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Stumptown Review 2019 Tv Show Series Season Cast Crew Online
Creator: Greg Rucka
Stars: Cobie Smulders, Jake Johnson, Michael Ealy
A disaffected veteran with a taste for whiskey, gambling, taking unnecessary risks and one-night stands is a familiar archetype, but chances are that the person you just imagined fitting that description was a grizzled man. In “Stumptown,” ABC’s new drama based on Greg Rucka’s graphic novel, that character instead comes to us in the form of a ferocious Cobie Smulders, and is better off for it.
Broke and in denial of her lingering PTSD, Dex (Smulders) is busy trying not to circle the drain while supporting her brother (Cole Sibius), who has Down Syndrome. Then she gets enlisted by her unfriendly neighborhood casino owner (Tantoo Cardinal) to track down her kidnapped granddaughter — who, as it so happens, is also the daughter of Dex’s ex-boyfriend, who died in her arms in Afghanistan. It’s a tangled web, and one Dex has zero patience for even as she has a hard time resisting it (much to the chagrin of her concerned best friend, played by a criminally underused Jake Johnson). It isn’t too long before she collides with local police who don’t approve of her off-book methods, but at least one of them (Michael Ealy) is impressed with her skills. Flirting, violence, an infinitesimal growth ensue. With only one episode to go on, it’s hard to say how “Stumptown” will handle its upcoming cases of the week, or if it will shade Dex out beyond her cliched basics. But there are a couple standout elements of the show that point towards a more promising season than not.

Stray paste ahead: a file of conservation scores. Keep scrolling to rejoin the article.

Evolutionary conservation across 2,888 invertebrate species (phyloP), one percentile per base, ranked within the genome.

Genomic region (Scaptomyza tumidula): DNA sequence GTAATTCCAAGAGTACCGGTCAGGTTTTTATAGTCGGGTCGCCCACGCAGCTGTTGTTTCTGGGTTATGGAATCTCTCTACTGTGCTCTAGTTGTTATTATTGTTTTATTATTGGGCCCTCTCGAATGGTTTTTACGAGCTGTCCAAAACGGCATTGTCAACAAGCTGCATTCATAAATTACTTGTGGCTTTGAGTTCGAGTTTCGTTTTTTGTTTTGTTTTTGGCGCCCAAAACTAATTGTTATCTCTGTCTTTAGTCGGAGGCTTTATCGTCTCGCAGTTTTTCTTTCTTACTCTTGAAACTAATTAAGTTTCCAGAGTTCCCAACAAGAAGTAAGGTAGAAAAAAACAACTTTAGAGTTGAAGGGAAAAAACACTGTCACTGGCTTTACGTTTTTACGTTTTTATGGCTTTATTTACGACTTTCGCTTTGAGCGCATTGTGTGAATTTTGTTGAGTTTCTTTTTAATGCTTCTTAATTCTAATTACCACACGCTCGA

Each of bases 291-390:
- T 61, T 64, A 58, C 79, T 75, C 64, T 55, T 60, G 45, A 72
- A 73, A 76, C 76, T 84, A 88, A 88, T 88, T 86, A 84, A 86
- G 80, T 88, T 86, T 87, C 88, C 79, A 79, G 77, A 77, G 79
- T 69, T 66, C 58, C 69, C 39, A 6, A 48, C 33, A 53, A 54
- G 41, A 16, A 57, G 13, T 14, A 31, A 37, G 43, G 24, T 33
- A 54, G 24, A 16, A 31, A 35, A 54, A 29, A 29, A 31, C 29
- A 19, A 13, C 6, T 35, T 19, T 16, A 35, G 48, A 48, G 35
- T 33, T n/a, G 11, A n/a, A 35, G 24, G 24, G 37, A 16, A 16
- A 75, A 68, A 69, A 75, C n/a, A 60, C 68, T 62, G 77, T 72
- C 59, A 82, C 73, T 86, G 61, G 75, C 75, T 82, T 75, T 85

For one, “Stumptown” immediately looks and feels different than a typically sterile network drama. Dex’s corner of Portland, Oregon is grimy and lit with cheap fluorescent bulbs. Director James Griffiths, whose resume is otherwise packed with comedies, will even occasionally break up the flow of the action with handheld shots to keep things as disorienting as they feel for Dex as she careens from one disaster to the next. Giving the show its own restless and grim visual language that mirrors the graphic novel’s own is a quick and smart way to establish “Stumptown” as its own animal. A running gag involving Dex’s car randomly playing tracks from an old mixtape is occasionally transcendent — the frenetic cold open set to “Sweet Caroline” is a hell of a way to open a series — and sometimes gimmicky, but at the very least, it provides some badly needed levity for the otherwise dour Dex to grab onto.
“Stumptown” would be smart to give Dex more jokes to crack, or at least some sharper wit beyond expressing her own ennui, because of the actor portraying her. As seen on “How I Met Your Mother” and beyond, Smulders is an extremely sharp and capable performer who’s especially good at finding humor in characters who take themselves just a little too seriously. Watching her whale on petty crime jerks who never see it coming is genuinely satisfying. But if “Stumptown” wants viewers to invest in Dex for years to come, it won’t just lean on Smulders’ charisma, but draw inspiration from it to make Dex feel like more of a person and less of a logline.